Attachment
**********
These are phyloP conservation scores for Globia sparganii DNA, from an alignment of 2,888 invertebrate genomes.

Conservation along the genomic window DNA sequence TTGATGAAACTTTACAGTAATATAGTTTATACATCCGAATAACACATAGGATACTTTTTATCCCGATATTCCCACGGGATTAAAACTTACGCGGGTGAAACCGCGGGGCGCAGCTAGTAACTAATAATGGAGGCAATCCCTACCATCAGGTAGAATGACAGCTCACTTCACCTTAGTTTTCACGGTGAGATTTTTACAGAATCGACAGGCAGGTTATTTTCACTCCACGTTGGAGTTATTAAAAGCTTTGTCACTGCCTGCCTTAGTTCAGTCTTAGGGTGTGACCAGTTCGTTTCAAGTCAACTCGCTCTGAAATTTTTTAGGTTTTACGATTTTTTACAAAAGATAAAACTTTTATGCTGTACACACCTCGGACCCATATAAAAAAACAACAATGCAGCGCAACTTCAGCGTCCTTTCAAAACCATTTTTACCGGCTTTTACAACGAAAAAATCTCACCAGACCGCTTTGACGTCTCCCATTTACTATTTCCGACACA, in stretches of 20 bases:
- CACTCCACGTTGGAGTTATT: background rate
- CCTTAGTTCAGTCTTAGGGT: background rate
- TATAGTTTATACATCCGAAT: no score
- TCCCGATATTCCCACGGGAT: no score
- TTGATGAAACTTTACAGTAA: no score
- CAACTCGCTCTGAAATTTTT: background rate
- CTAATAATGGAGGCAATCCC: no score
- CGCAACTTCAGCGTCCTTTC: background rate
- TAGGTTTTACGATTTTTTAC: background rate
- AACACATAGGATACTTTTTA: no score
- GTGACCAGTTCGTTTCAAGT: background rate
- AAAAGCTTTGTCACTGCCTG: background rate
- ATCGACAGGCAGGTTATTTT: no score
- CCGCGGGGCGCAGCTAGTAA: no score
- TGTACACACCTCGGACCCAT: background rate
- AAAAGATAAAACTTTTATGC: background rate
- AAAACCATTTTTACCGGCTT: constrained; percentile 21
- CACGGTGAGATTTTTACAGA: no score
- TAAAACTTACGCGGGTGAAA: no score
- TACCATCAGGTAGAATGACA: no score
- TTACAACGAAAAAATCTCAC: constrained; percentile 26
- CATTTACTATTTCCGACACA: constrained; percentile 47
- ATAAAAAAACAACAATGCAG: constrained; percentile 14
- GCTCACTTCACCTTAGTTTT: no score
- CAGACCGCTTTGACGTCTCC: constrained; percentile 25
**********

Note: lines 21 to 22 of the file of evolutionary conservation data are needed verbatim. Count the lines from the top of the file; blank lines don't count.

- TAAAACTTACGCGGGTGAAA: no score
- TACCATCAGGTAGAATGACA: no score